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Family Web sites help you find the past in cyberspace
By DONNA MURRAY ALLEN
Mark Miner launched his family genealogy Web site two years ago to make his 15 years of research available to others and to reach and engage the thousands of Minerd-Miner-Minor descendants spread across the country.
Engage he did.
The site at www.minerd.com now features 24,000 documents and photographs representing 1,300 branches of the family. It won the Golden Gate Genealogy Forum's "Best Site Pick" in July. It long ago achieved the "100,000 hits" benchmark, thanks to word of mouth, e-mail and newspaper articles.
Miner, who owns a public relations consulting firm near Pittsburgh, has done a great job of meshing pedigree charts and old documents with photographs and American history to create a site that is informative, educational and interesting.
"I'm amazed at how easy it was," Miner, 41, said during a phone interview.
"I had a plan in my mind for how I wanted it to look, and I spent several months mapping out the architecture. I also got some technical advice from others."
You don't have to be a technological wizard or a professional writer to create a good Web site, Miner says.
"I used Microsoft Front Page and Adobe Photo Deluxe software and a scanner. The software comes with a tutorial CD that teaches you how to create a site, place photos and wrap text. Once you create the site internally (on your computer), you just transfer it to a service provider.
"Most of the providers have technicians to help you upload it onto the Web."
Miner pays $30 a month to Earthlink to host his site. Other Internet Service Providers may be cheaper. The price often depends on how much space you need. Your ISP may offer free or reduced rates. Or you may be able to get free space at places like Yahoo's GeoCities (www.yahoo.com) and Angelfire (http://angelfire.lycos.com).
Once you get your site going, you'll want to publicize it through e-mail, message boards and register it with various search engines like Yahoo and Google.
Miner hopes the Web site will spark an interest in genealogy among younger descendants. "I'd like to rope in younger cousins," he said.
"The Web format is more likely to capture the interest of younger minds."
To others contemplating such a venture, Miner has this advice: Just do it! "It will become a source of pride and of intellectual pleasure," he said. "What better legacy to leave?"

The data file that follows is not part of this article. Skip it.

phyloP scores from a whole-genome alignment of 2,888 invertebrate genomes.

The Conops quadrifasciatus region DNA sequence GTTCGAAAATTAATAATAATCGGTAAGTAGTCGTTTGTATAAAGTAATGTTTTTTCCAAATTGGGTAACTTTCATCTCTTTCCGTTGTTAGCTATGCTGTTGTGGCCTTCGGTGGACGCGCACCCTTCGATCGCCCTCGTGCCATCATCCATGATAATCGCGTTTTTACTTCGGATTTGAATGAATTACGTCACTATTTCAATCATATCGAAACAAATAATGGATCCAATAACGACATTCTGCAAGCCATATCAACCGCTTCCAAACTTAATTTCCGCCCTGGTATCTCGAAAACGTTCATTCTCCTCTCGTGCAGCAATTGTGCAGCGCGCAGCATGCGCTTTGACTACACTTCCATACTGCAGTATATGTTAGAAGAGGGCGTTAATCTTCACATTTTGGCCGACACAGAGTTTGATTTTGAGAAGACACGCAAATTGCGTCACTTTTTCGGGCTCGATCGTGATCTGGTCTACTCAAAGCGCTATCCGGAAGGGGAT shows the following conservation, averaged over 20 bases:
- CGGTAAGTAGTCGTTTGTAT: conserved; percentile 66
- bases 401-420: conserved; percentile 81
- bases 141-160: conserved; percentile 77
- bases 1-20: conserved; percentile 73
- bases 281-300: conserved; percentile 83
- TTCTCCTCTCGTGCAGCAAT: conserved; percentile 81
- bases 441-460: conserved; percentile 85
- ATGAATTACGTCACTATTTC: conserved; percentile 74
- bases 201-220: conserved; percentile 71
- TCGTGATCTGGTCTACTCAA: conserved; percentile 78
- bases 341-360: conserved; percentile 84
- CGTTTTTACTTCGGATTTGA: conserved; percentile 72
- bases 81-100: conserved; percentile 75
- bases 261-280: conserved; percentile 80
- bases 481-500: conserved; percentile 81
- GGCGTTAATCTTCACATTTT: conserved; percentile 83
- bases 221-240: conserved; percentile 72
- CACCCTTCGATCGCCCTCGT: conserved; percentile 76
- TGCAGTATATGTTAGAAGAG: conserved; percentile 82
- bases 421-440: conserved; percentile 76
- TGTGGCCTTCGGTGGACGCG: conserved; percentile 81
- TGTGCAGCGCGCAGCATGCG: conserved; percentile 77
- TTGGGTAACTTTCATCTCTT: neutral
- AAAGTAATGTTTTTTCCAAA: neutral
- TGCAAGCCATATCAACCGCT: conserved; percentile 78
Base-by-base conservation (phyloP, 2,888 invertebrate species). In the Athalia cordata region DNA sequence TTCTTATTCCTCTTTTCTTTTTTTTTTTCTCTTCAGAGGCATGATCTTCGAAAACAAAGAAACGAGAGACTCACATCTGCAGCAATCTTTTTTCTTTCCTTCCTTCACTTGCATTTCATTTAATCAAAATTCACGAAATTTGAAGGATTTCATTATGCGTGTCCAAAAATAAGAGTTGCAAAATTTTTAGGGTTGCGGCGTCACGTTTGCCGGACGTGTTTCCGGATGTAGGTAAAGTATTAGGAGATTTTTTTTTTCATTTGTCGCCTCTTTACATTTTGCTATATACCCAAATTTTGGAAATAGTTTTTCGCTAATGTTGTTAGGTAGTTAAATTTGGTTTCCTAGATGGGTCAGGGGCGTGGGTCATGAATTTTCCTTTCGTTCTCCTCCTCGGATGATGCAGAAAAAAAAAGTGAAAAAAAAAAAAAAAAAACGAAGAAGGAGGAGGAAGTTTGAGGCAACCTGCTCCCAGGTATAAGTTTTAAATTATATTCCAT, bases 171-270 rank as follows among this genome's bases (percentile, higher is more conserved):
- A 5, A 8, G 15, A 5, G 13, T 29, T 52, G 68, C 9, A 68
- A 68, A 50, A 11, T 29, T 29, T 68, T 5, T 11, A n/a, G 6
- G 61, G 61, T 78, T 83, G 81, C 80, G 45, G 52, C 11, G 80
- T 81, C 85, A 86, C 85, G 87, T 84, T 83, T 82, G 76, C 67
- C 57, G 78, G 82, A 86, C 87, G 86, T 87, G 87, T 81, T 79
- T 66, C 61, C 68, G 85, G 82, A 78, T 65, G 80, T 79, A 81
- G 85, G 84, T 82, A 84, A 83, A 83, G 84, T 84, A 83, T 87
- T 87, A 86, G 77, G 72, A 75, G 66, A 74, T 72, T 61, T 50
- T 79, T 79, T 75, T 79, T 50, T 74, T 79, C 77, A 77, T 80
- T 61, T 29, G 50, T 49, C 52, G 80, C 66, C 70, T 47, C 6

Intimidated by technology? There are other ways to track down your roots in cyberspace. Take Lee County, for example. You don't have to be a member of the nonprofit Southwest Florida Pioneers Historical Society to place your family genealogy on the Past to Present Web site at www.Rootsweb.com/fllee/index.html. You just need to have genealogical information pertinent to Lee County and the desire to share it.
The site features a history of the county, photographs, message boards, a history of the formation of nearby counties and family genealogies. Anyone may post family photos or documents by scanning and e-mailing them to the site. Not online? Send copies (not originals) to: Southwest Florida Pioneers, P.O. Box 274, Boca Grande, FL 33921.
You'll find a different format at www.Rootsweb.com/usgenweb/pa/fayette, but one that is just as valuable. This site focuses on genealogical information about families with roots in Fayette County, Pa. Dozens of wills, obituaries and cemetery records have been compiled by volunteers and e-mailed to the site coordinator, who then uploads them. The Fayette site also includes items of general interest, such as a list of all persons in the county receiving a military pension in 1883.
As you may have guessed, such county sites are often full of genealogical information that could help you with your own quest. Not every county has a site -- all are maintained by volunteers -- and not all are hosted by Rootsweb, but that's the best place to start looking for one (www.Rootsweb.com).
- Donna Murray Allen welcomes your questions about genealogy and will respond to those of general interest in future columns. Sorry, she can't take phone calls, but you can write to her c/o Floridian, St. Petersburg Times, P.O. Box 1121, St. Petersburg, FL 33731, or e-mail her at email@example.com.
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From the wire